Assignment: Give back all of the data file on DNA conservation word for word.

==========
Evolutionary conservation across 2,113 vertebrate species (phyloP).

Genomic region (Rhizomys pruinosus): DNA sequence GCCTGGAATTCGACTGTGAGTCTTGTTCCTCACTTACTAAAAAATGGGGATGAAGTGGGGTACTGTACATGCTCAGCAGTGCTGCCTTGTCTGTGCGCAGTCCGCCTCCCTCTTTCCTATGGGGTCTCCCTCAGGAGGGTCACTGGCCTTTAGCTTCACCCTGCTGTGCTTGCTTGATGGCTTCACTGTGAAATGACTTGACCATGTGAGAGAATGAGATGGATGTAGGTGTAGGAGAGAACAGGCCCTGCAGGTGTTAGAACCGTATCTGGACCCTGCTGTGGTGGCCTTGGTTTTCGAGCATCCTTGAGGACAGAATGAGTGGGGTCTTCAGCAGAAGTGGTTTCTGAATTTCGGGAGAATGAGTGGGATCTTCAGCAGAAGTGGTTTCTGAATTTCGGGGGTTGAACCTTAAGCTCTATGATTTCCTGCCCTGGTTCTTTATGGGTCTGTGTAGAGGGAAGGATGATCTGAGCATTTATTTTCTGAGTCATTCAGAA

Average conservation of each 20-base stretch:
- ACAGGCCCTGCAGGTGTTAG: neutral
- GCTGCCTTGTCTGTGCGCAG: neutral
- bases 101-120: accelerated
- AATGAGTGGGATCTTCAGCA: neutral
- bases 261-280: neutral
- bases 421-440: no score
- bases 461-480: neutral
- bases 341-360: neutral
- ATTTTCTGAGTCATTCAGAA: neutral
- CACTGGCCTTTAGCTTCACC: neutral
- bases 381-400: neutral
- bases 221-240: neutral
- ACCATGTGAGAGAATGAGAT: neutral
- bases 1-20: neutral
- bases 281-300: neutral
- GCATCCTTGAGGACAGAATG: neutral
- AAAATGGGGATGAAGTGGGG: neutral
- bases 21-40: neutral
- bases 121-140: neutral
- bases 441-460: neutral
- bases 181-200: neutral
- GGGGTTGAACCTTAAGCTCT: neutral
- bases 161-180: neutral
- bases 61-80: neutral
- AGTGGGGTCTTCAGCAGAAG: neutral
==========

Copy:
Evolutionary conservation across 2,113 vertebrate species (phyloP).

Genomic region (Rhizomys pruinosus): DNA sequence GCCTGGAATTCGACTGTGAGTCTTGTTCCTCACTTACTAAAAAATGGGGATGAAGTGGGGTACTGTACATGCTCAGCAGTGCTGCCTTGTCTGTGCGCAGTCCGCCTCCCTCTTTCCTATGGGGTCTCCCTCAGGAGGGTCACTGGCCTTTAGCTTCACCCTGCTGTGCTTGCTTGATGGCTTCACTGTGAAATGACTTGACCATGTGAGAGAATGAGATGGATGTAGGTGTAGGAGAGAACAGGCCCTGCAGGTGTTAGAACCGTATCTGGACCCTGCTGTGGTGGCCTTGGTTTTCGAGCATCCTTGAGGACAGAATGAGTGGGGTCTTCAGCAGAAGTGGTTTCTGAATTTCGGGAGAATGAGTGGGATCTTCAGCAGAAGTGGTTTCTGAATTTCGGGGGTTGAACCTTAAGCTCTATGATTTCCTGCCCTGGTTCTTTATGGGTCTGTGTAGAGGGAAGGATGATCTGAGCATTTATTTTCTGAGTCATTCAGAA

Average conservation of each 20-base stretch:
- ACAGGCCCTGCAGGTGTTAG: neutral
- GCTGCCTTGTCTGTGCGCAG: neutral
- bases 101-120: accelerated
- AATGAGTGGGATCTTCAGCA: neutral
- bases 261-280: neutral
- bases 421-440: no score
- bases 461-480: neutral
- bases 341-360: neutral
- ATTTTCTGAGTCATTCAGAA: neutral
- CACTGGCCTTTAGCTTCACC: neutral
- bases 381-400: neutral
- bases 221-240: neutral
- ACCATGTGAGAGAATGAGAT: neutral
- bases 1-20: neutral
- bases 281-300: neutral
- GCATCCTTGAGGACAGAATG: neutral
- AAAATGGGGATGAAGTGGGG: neutral
- bases 21-40: neutral
- bases 121-140: neutral
- bases 441-460: neutral
- bases 181-200: neutral
- GGGGTTGAACCTTAAGCTCT: neutral
- bases 161-180: neutral
- bases 61-80: neutral
- AGTGGGGTCTTCAGCAGAAG: neutral